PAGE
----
Golf irons will come out with a wide range of options in terms of shafts, but generally, the original shaft that is in the iron is always a good one. Better players like to experiment with all the different shaft options. The differences are usually subtle, and benefits from this are normally only seen from elite amateurs or professionals. If you are not a consistent ball striker and don’t break eighty regularly, going down this path will confuse you and make learning the game more difficult.
Graphite vs Steel
A common question that is asked is what is the difference between graphite and steel in golf irons. Graphite is for the below average swing speeds, and steel is for the average to fast swing speeds.
Graphite iron shafts are available in ladies flex, senior flex, regular flex and stiff flex. Graphite shafts are also lighter than steel shafts in overall weight.
Steel shafts are available in regular flex, stiff flex, and extra stiff flex. A stiff golf shaft has a lower torque level and will provide greater resistance to twisting than a regular flex. Steel shafts also come in a range of different weights. They can weigh as much as 130 grams which are designed for the strong hitters.
I will now summarize what type of golf iron each ability level should consider to get the most benefit for their game.
As a beginner a forgiving perimeter weighted golf club with a fairly wide soleplate is an ideal starting point. There is a lot to choose from, and generally, it comes down to what you want to spend because most companies have designed a stack of different iron heads targeted at beginners. Make sure you get the length correct, and you can use this link for that. There are a lot of very good discontinued models you can purchase at very good prices.
One of the best models to consider would be the Callaway Big Bertha Irons.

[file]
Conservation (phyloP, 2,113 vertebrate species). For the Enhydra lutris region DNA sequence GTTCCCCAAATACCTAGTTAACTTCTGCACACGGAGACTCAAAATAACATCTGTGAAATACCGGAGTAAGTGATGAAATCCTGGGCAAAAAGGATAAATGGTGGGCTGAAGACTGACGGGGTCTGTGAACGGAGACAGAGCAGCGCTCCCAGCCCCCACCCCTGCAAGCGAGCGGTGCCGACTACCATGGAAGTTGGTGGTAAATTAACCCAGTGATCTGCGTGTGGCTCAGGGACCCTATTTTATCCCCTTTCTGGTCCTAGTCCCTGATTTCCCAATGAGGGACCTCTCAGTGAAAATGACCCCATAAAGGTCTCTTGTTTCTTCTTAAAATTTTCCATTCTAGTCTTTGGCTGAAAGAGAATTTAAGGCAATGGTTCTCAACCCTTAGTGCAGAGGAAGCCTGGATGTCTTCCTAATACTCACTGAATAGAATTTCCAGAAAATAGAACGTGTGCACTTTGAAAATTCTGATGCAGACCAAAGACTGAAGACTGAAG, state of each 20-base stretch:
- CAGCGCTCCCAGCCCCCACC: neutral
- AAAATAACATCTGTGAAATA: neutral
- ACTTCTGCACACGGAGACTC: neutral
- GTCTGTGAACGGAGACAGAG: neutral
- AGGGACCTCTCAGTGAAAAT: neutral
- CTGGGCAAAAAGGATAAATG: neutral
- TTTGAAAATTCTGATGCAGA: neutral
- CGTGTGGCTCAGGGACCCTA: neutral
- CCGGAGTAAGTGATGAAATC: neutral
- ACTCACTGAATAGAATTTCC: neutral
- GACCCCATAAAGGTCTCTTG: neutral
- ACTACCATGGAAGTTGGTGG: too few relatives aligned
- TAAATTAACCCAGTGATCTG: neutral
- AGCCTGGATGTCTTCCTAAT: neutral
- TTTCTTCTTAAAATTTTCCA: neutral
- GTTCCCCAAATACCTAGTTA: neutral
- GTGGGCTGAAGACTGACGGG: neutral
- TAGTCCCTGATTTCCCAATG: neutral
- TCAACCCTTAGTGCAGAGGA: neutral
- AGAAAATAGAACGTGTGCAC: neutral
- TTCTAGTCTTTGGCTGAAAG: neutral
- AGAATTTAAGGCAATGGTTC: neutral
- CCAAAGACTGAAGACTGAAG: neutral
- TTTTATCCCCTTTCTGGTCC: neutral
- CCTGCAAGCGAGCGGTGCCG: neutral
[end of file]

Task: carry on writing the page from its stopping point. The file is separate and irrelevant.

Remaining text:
If you have been playing golf for a while and are after some more performance, then you can look at a more workable cast iron or one of the more forgiving forged models. A golf iron that makes it a little easier to shape the golf ball would be an ideal option. The length, grip size and shaft flex is important for an intermediate. You could also consider lie angle if you feel you hit a consistent enough ball.
One of the better models to consider would be the Callaway Steelhead XR Irons.
Elite Amateur or Professional
For the better players all things should come into consideration in regards to fitting, and most top of the range golf manufacturers will bring out at least one model that is targeted at this specific ability level. Make sure you are happy with the iron head design and the length and grip size are correct. You are a consistent ball striker so the lie angle is important. The correct shaft flex is also very important, and if you feel your game is good enough to explore custom shaft options it is entirely up to you.
One of the better options to consider would be the Callaway Apex Pro Irons.
I hope this helps get rid of a little of the confusion in regards to choosing golf irons. There are a lot of different models to choose from, but remember each manufacturer will design a club with a specifically targeted golf ability level in mind.
If you have any questions feel free to ask them below.